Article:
Cadillac Records: A Movie Review
renting a movie
One of the world's great inventions was the VCR player and, of course, the video cassette to play. Movies were available to take home and be watched in the comfort of your own home, sure the screen was much smaller, but no lineups and no rubbing elbows with strangers as you attempted to get comfortable.
The VCR has vanished, for the most part and the technology has evolved considerably since those early days. You have been able to put together your own home entertainment centre for some years now.
We rent movies most weekends and usually go for the three movies for three days for just over three dollars. These are films that for the most part are a minimum of two years old which is fine by us.
I enjoy the short walk to the rental store, chatting with the staff, maybe picking up some penny candy or popcorn and now and then stopping by Tim Horton's for a coffee on the way home.
My sister-in-law is also a movie buff and we exchange stories about what we have watched. She prefers independent films and our local rental store does not have that many.
Our tastes run from muscials to romantic comedies to action-adveture, basically if its a good story with a pace it is fine.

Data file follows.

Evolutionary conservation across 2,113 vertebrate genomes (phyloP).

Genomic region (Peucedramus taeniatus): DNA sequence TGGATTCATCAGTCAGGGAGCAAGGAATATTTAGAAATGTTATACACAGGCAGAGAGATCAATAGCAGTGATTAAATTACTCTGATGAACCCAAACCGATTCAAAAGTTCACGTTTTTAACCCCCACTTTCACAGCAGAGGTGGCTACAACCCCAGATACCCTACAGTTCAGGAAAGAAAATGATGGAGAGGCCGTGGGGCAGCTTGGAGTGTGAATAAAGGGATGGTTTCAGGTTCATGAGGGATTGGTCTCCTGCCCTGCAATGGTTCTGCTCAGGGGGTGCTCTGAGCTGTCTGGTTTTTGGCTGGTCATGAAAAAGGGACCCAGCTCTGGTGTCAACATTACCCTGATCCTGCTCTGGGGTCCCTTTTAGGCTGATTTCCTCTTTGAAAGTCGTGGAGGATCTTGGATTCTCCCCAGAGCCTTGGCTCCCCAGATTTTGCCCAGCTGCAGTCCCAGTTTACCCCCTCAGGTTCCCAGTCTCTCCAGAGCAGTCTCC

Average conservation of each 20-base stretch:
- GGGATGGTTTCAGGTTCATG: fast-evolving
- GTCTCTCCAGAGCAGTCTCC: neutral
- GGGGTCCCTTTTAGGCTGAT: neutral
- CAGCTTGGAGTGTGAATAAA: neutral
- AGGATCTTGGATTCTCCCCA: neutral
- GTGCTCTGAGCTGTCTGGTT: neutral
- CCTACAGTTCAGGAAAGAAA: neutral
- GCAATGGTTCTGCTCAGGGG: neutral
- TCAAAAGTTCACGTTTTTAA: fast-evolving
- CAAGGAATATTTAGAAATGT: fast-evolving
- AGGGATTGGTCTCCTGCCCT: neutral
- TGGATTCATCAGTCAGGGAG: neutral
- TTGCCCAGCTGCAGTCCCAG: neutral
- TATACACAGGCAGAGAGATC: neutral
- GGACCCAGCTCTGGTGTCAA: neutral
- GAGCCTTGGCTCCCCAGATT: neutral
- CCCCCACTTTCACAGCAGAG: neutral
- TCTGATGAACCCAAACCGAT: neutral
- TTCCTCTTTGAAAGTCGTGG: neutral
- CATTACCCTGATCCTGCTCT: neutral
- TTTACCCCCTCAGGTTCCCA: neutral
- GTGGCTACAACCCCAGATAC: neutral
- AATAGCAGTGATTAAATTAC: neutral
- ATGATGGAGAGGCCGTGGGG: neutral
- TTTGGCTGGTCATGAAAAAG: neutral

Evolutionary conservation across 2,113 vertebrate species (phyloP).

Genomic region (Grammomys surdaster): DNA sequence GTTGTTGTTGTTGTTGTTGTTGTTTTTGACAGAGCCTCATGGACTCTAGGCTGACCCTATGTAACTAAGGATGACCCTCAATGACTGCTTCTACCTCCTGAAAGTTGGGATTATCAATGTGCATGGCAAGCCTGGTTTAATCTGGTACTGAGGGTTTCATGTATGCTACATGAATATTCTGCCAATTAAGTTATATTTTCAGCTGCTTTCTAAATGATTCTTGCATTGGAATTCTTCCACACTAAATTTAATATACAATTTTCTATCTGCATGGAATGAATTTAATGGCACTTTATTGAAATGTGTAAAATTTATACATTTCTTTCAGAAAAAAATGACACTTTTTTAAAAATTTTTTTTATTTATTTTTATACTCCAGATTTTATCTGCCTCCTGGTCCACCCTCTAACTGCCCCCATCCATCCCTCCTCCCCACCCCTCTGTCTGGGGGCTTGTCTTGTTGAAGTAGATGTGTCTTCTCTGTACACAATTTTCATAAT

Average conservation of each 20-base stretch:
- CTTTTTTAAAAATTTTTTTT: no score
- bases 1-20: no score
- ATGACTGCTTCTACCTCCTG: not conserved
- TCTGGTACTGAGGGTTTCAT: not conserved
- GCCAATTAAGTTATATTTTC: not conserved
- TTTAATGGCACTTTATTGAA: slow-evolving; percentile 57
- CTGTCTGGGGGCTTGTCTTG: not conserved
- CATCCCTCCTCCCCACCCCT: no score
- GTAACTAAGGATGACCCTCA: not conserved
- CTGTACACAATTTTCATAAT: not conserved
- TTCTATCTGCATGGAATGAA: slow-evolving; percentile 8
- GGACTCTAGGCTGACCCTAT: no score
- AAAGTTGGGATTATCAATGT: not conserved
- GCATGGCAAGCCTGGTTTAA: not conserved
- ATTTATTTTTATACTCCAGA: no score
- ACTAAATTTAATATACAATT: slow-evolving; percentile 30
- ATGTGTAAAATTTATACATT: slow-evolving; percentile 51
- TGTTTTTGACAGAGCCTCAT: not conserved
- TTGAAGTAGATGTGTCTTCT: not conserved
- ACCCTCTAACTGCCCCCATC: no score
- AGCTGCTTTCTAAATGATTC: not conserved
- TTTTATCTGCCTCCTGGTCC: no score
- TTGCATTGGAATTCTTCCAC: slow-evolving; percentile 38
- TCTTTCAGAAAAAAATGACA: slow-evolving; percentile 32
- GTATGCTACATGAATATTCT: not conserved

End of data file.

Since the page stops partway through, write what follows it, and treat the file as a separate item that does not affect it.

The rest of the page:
This past Friday I was heading to the local small grocer and after picking up some bread and cheese decided to stop into the video store just across the street.
Mos Def as Chuck Berry
I decided to cruise the new movie section to see if there was anything I'd be willing to pay $4.00 for one night for and there were several possibilities but then I saw Cadillac Records. My sister-in-law had just mentioned this and said the music was excellent. I had to gvie it a try, I mean when you have a movie that features the music of Muddy Waters, Howlin Wolf, Little Walter, Chuck Berry and the magnificent Etta James you just got to take a chance.
The story is fairly straightforward it tells how Chess Records came into being and the performers that Chess out under contract during the early 1960s. Chess Reords was started by Leonard Chess and his brother Phil. The Chess Brothers formed Aristocrat Records in 1947 and The Chess label followed two years later.
The people who Chess signed were fundamental to the Birth of rock & roll and, Chess introduced many Americans to blues and R&B.
Leonard Chess was played by Adrien Brody while Jeffrey Wright was Muddy Waters, Columbus Short was Little Walter, Eamonn Walker, Howlin' Wolf, Cedric the Entertainer narrated and played Willie Dixon , Mos Deff, Chuck Berry and Beyonce Knowles as Etta James.
The acting was sound,these are talented performers but it was the music that blew me away.
I have been an Etta James fan for many
years and knew little about Knowles, I saw Dreamgirls and did not like
it, so I was a bit apprehensive. This was misplaced, Beyonce blew me
away. I can still hear her singing what may be the greatest and
saddest love song of all time. I'd Rather Go Blind.The depth and power of her voice is haunting.
This is a great rental film, especially if you love music and rock & roll; Cadillac Records takes you back to the roots and shows where it all began. Rent and enjoy.
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